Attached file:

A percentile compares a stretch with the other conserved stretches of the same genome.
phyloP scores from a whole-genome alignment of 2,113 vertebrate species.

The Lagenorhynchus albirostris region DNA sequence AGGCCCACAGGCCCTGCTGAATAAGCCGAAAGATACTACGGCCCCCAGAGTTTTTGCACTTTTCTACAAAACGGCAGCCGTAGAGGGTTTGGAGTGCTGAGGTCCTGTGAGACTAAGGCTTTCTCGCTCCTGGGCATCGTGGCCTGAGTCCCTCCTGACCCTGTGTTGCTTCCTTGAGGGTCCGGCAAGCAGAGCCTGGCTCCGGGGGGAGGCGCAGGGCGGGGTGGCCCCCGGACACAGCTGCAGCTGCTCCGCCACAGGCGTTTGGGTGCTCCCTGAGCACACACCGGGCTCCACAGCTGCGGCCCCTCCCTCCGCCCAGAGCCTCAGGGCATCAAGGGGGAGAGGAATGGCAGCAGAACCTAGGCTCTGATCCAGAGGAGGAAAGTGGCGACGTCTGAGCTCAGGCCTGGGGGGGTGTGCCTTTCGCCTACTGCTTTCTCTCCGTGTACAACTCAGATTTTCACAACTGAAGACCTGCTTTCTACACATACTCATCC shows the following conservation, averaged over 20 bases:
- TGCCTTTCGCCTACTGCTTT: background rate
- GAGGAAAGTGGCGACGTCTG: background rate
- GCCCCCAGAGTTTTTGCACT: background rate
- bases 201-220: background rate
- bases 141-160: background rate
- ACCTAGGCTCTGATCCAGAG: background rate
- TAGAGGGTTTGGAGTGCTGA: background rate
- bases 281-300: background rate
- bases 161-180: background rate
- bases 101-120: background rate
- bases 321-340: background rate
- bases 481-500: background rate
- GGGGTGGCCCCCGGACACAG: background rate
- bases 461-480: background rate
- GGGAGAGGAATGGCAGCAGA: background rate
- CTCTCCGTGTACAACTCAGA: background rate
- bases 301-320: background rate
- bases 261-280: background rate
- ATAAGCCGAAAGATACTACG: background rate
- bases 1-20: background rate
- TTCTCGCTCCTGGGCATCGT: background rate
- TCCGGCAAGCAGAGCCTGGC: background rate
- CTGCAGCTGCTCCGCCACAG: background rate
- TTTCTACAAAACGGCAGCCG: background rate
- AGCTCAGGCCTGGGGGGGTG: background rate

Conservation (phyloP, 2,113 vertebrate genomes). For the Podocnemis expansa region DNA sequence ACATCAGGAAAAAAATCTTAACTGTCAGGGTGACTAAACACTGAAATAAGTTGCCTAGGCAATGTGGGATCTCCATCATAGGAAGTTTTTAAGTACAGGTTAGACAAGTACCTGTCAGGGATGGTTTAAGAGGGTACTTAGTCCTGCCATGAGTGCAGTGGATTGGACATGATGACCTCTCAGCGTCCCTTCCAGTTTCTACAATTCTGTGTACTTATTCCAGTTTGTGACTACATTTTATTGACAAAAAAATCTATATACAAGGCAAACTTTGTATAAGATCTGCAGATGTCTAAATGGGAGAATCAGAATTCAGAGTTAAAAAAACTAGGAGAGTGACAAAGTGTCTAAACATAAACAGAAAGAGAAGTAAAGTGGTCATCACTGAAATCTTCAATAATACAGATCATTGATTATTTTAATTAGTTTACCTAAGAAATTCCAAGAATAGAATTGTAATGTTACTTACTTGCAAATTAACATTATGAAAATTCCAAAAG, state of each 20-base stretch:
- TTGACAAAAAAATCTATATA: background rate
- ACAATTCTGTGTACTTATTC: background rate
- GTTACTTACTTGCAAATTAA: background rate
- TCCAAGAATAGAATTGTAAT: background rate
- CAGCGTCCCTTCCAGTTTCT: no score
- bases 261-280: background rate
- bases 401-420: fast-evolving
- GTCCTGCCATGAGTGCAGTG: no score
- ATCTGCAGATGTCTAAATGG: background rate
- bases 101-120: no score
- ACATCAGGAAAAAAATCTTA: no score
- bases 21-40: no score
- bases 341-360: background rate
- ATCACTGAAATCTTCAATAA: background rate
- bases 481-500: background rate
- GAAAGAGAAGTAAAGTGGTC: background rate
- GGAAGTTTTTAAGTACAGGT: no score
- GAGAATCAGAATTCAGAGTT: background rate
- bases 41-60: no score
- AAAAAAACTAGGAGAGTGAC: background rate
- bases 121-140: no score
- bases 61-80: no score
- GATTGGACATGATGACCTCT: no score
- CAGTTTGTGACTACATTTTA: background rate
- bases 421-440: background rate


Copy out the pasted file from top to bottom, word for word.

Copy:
A percentile compares a stretch with the other conserved stretches of the same genome.
phyloP scores from a whole-genome alignment of 2,113 vertebrate species.

The Lagenorhynchus albirostris region DNA sequence AGGCCCACAGGCCCTGCTGAATAAGCCGAAAGATACTACGGCCCCCAGAGTTTTTGCACTTTTCTACAAAACGGCAGCCGTAGAGGGTTTGGAGTGCTGAGGTCCTGTGAGACTAAGGCTTTCTCGCTCCTGGGCATCGTGGCCTGAGTCCCTCCTGACCCTGTGTTGCTTCCTTGAGGGTCCGGCAAGCAGAGCCTGGCTCCGGGGGGAGGCGCAGGGCGGGGTGGCCCCCGGACACAGCTGCAGCTGCTCCGCCACAGGCGTTTGGGTGCTCCCTGAGCACACACCGGGCTCCACAGCTGCGGCCCCTCCCTCCGCCCAGAGCCTCAGGGCATCAAGGGGGAGAGGAATGGCAGCAGAACCTAGGCTCTGATCCAGAGGAGGAAAGTGGCGACGTCTGAGCTCAGGCCTGGGGGGGTGTGCCTTTCGCCTACTGCTTTCTCTCCGTGTACAACTCAGATTTTCACAACTGAAGACCTGCTTTCTACACATACTCATCC shows the following conservation, averaged over 20 bases:
- TGCCTTTCGCCTACTGCTTT: background rate
- GAGGAAAGTGGCGACGTCTG: background rate
- GCCCCCAGAGTTTTTGCACT: background rate
- bases 201-220: background rate
- bases 141-160: background rate
- ACCTAGGCTCTGATCCAGAG: background rate
- TAGAGGGTTTGGAGTGCTGA: background rate
- bases 281-300: background rate
- bases 161-180: background rate
- bases 101-120: background rate
- bases 321-340: background rate
- bases 481-500: background rate
- GGGGTGGCCCCCGGACACAG: background rate
- bases 461-480: background rate
- GGGAGAGGAATGGCAGCAGA: background rate
- CTCTCCGTGTACAACTCAGA: background rate
- bases 301-320: background rate
- bases 261-280: background rate
- ATAAGCCGAAAGATACTACG: background rate
- bases 1-20: background rate
- TTCTCGCTCCTGGGCATCGT: background rate
- TCCGGCAAGCAGAGCCTGGC: background rate
- CTGCAGCTGCTCCGCCACAG: background rate
- TTTCTACAAAACGGCAGCCG: background rate
- AGCTCAGGCCTGGGGGGGTG: background rate

Conservation (phyloP, 2,113 vertebrate genomes). For the Podocnemis expansa region DNA sequence ACATCAGGAAAAAAATCTTAACTGTCAGGGTGACTAAACACTGAAATAAGTTGCCTAGGCAATGTGGGATCTCCATCATAGGAAGTTTTTAAGTACAGGTTAGACAAGTACCTGTCAGGGATGGTTTAAGAGGGTACTTAGTCCTGCCATGAGTGCAGTGGATTGGACATGATGACCTCTCAGCGTCCCTTCCAGTTTCTACAATTCTGTGTACTTATTCCAGTTTGTGACTACATTTTATTGACAAAAAAATCTATATACAAGGCAAACTTTGTATAAGATCTGCAGATGTCTAAATGGGAGAATCAGAATTCAGAGTTAAAAAAACTAGGAGAGTGACAAAGTGTCTAAACATAAACAGAAAGAGAAGTAAAGTGGTCATCACTGAAATCTTCAATAATACAGATCATTGATTATTTTAATTAGTTTACCTAAGAAATTCCAAGAATAGAATTGTAATGTTACTTACTTGCAAATTAACATTATGAAAATTCCAAAAG, state of each 20-base stretch:
- TTGACAAAAAAATCTATATA: background rate
- ACAATTCTGTGTACTTATTC: background rate
- GTTACTTACTTGCAAATTAA: background rate
- TCCAAGAATAGAATTGTAAT: background rate
- CAGCGTCCCTTCCAGTTTCT: no score
- bases 261-280: background rate
- bases 401-420: fast-evolving
- GTCCTGCCATGAGTGCAGTG: no score
- ATCTGCAGATGTCTAAATGG: background rate
- bases 101-120: no score
- ACATCAGGAAAAAAATCTTA: no score
- bases 21-40: no score
- bases 341-360: background rate
- ATCACTGAAATCTTCAATAA: background rate
- bases 481-500: background rate
- GAAAGAGAAGTAAAGTGGTC: background rate
- GGAAGTTTTTAAGTACAGGT: no score
- GAGAATCAGAATTCAGAGTT: background rate
- bases 41-60: no score
- AAAAAAACTAGGAGAGTGAC: background rate
- bases 121-140: no score
- bases 61-80: no score
- GATTGGACATGATGACCTCT: no score
- CAGTTTGTGACTACATTTTA: background rate
- bases 421-440: background rate